Merck threw out some assets a few years ago when it did its mega-merger with Schering-Plough. Now we can see that some savvy investors think it might have tossed aside a valuable cancer immunotherapy.
Armo BioSciences is the name of the startup in Redwood City, CA that is emerging from stealth mode today to say it has started its first clinical with a treatment designed to stimulate the immune system to fight cancer. The company, formed last December and with 11 employees today, has pulled in $20 million in a Series A venture round. The investors include Kleiner Perkins Caufield & Byers, OrbiMed Advisors, and DAG Ventures. The CEO is Peter Van Vlasselaer, an immunologist by training involved in the early days of Dendreon, the first-generation immunotherapy company. He later made money for Kleiner Perkins by leading Arresto Biosciences to a $225 million acquisition by Gilead Sciences.
The big idea is a new twist on an old idea. Armo is developing a genetically engineered form of a polypeptide called Interleukin-10 that has long been thought to have broad anti-inflammatory properties against a variety of diseases. More recently, researchers have seen it can activate “killer” T-cells of the immune system that express a marker called CD8. The Armo molecule traces its origins to the former DNAX Research Institute in Palo Alto, CA, which later became part of Schering-Plough, then Merck.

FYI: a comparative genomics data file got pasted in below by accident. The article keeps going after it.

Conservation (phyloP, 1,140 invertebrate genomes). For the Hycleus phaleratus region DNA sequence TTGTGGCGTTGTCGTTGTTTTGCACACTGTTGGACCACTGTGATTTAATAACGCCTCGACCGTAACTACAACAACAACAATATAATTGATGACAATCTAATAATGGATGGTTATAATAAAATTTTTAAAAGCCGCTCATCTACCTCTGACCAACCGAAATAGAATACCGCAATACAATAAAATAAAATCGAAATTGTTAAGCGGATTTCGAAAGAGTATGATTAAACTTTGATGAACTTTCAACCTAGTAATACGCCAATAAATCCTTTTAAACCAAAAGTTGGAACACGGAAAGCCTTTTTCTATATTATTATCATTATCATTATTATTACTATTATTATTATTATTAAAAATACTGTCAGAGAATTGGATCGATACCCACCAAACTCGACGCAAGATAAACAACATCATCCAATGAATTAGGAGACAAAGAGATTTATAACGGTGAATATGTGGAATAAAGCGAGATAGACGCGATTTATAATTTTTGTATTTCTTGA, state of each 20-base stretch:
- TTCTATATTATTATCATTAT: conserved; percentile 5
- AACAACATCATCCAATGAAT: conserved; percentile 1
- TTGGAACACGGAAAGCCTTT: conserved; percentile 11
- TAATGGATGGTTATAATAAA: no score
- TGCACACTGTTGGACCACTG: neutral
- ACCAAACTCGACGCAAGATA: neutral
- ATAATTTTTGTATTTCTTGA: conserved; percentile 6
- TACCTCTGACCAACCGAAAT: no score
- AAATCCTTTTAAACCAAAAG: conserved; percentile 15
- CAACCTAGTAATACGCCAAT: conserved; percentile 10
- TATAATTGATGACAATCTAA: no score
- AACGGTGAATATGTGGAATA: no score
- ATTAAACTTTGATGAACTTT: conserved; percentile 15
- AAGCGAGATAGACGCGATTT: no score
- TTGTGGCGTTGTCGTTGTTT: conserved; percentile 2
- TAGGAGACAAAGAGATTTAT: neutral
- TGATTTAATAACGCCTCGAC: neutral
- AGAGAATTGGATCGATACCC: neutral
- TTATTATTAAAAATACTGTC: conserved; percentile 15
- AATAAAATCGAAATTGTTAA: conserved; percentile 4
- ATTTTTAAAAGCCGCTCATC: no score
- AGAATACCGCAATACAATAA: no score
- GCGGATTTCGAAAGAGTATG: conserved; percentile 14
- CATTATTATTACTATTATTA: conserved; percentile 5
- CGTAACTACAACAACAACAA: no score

The drug candidate has been tested in thousands of patients in clinical trials, but never achieved a statistically significant benefit, Van Vlasselaer said. The difference now, he said, is that Armo has attached a pegylated polymer to the drug to make it last “a few days” in the bloodstream instead of just a few hours. Preclinical research says that the new feature allows the drug to sustain blood concentration levels that truly rev up the production of the desired “killer” T cells, which are usually rare and dormant, but which can seek and destroy tumors when activated.
This product candidate called AM0010, which could come in a convenient injectable drug just under the skin, is coming along during a year of renewed enthusiasm for cancer immunotherapy. The American Society of Clinical Oncology meeting was dominated this year by news about antibodies from Bristol-Myers Squibb, Merck, and Roche/Genentech that work against a tumor-cloaking mechanism called PD-1 and PD-L1. Those antibodies, and others in the pipeline, are showing they work for large numbers of patients, with multiple kinds of tumors, and they provide long-lasting immune responses directed at the tumor—all with fewer side effects than the usual chemotherapy or radiation. The excitement in immunotherapy has helped lift the fortunes of a few startups, including Cambridge, MA-based Jounce Therapeutics, and Seattle-based Immune Design. What’s different about Armo? It’s the only company with an IL-10-based therapy, Van Vlasselaer said.